The binding affinities of MBZ were tested in a binding assay (DiscoverX, CA) against DYRK1B kinase tagged with DNA. Compounds that bind the kinase active site and directly or indirectly prevent kinase binding to an immobilised ligand, will reduce the amount of kinase captured on solid support. Conversely, test molecules that do not bind the kinase have no effect on the amount of kinase captured on the solid support. Binding constants were determined with this method using 11-point threefold serial dilutions of the compound. Curves were fitted using a non-linear least square t with the Levenberg–Marquardt algorithm . Inhibition of DYRK1B activity was performed by Reaction labs, USA. Briefly, compounds were tested in 10-dose IC50 mode with threefold serial dilution starting at 10 μM and reactions were carried out at 10 μM ATP. Data are presented as % enzyme activity (relative to DMSO controls).
Measurement of M1 and M2 surface marker expression
Surface markers was measured as previously described . THP-1 cells were incubated for 24 h with PMA, DMSO and AZ191. The cells were subsequently washed with cell culture media and incubated for an additional 24 h. Cells were then detached and mixed with the conjugated antibodies CD80-PC7 and CD163-PE (Beckman Coulter, Indianapolis, IN, USA). After 15 min, cells were washed with PBS (Sigma) and subsequently analysed on a Navios flow cytometer (Beckman Coulter) using the Kaluza software (Beckman Coulter).
Measurement of cytokines and phosphoproteins
Cytokines and phosphoproteins were measured using the Luminex/MAGPIX system and commercially available kits (Biorad, Hercules, CA) and were performed as described previously  and according to the instructions from the manufacturer. Briefly, for the cytokine assay supernatant samples were incubated with beads, detection antibody and streptavidin-PE. The fluorescence was subsequently measured using the MAGPIX instrument. For the phosphoprotein assay cell lysates were used and protein concentrations were determined using a Micro-BCA method (ThermoFischer Scientific, Waltham, MA, USA) to obtain equal amounts of samples in the assay.
Statistical analysis was performed using the Students t-test module in GraphPadPrism (GraphPad Software, San Diego, CA).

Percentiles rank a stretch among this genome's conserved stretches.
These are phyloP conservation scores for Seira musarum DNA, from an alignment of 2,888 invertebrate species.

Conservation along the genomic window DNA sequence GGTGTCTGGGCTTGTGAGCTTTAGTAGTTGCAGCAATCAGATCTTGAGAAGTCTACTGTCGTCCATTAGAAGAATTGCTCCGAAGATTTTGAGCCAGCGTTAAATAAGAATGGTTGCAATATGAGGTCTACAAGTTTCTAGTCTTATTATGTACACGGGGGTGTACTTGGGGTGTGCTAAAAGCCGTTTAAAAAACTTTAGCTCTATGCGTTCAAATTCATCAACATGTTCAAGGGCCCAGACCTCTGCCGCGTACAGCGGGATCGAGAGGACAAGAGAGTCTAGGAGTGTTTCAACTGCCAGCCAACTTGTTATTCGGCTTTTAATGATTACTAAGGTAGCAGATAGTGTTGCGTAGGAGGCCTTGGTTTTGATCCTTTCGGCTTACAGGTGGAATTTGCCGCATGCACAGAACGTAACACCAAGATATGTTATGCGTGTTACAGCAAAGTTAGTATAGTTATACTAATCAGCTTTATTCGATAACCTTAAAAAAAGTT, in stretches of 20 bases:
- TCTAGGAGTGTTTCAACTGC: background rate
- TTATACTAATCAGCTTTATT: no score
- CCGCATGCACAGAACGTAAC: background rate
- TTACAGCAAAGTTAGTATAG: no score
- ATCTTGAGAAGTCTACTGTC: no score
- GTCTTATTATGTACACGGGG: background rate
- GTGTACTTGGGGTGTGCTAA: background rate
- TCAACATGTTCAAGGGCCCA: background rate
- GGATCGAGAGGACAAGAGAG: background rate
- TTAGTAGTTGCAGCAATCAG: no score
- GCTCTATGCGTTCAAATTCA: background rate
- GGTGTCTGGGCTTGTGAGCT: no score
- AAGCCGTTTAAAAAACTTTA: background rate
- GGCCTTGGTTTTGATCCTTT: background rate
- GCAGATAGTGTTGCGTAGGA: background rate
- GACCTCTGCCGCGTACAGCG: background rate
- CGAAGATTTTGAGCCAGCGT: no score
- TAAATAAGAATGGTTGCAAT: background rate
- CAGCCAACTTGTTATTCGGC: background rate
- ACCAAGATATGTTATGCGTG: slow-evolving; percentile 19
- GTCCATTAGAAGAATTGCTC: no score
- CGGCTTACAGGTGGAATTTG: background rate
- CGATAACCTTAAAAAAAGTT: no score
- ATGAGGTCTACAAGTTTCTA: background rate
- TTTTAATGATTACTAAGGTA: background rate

Results and discussion
We previously showed that MBZ selectively and potently binds to several protein kinases . When repeating and extending the initial kinase screen we noted that MBZ affected the dual specificity tyrosine phosphorylation-regulated kinase 1B (DYRK1B). In concentration–response experiment for binding affinity to DYRK1B, MBZ showed a kD of 7 nM and potently inhibited the kinase activity, with an IC50 of 360 nM (Fig. 1a, b). This should be compared with binding data (kD) for other hit kinases from the screening of the Scanedge and Kinomescan 456 from DiscoverX (Fig. 1c). The Kd of 7 nM for DYRK1B clearly stands out being considerably lower than for other kinases including ABL, BRAF and DYRK1A (Fig. 1c). The 7 nM Kd for MBZ binding to DYRK1B is a low concentration, compared with MBZ inhibition of tubulin polymerisation, which requires concentrations exceeding 1 µM . These results are in accordance with validated results from the RepurposeVS, a drug repurposing computational platform . DYRK1B is a serine/threonine kinase that is widely expressed in various cells especially in nondividing cells such as myoblasts that exit the cellcycle to terminally differentiate. DYRK1B controls the cellular change from a noncycling G0 state to S phase and also diminish oxidative stress by reducing intracellular levels of reactive oxygen species (ROS) . Furthermore, DYRK1B is overexpressed in a subset of cancers and maintains cellular quiescence which increases cell survival in e.g. ovarian-, pancreatic-, and colon cancer [21,22,23].
Next we tested the effect of MBZ and the selective inhibitor of DYRK1B, AZ191 , on cytokine release from THP-1 monocytes. AZ191 did not mimic the cytokine release profile induced by MBZ in untreated THP-1 monocytes (Fig. 2a, b) and only a small effect on IL1β secretion was noted when the cells were primed with LPS (Additional file 1: Fig. S1). In contrast, MBZ at 10 µM strongly induced cytokine release in these cells and in lower concentrations (1 µM) the effect on IL1β secretion could be clearly potentiated by priming with LPS (Fig. 2a and Additional file 1: Fig. S1).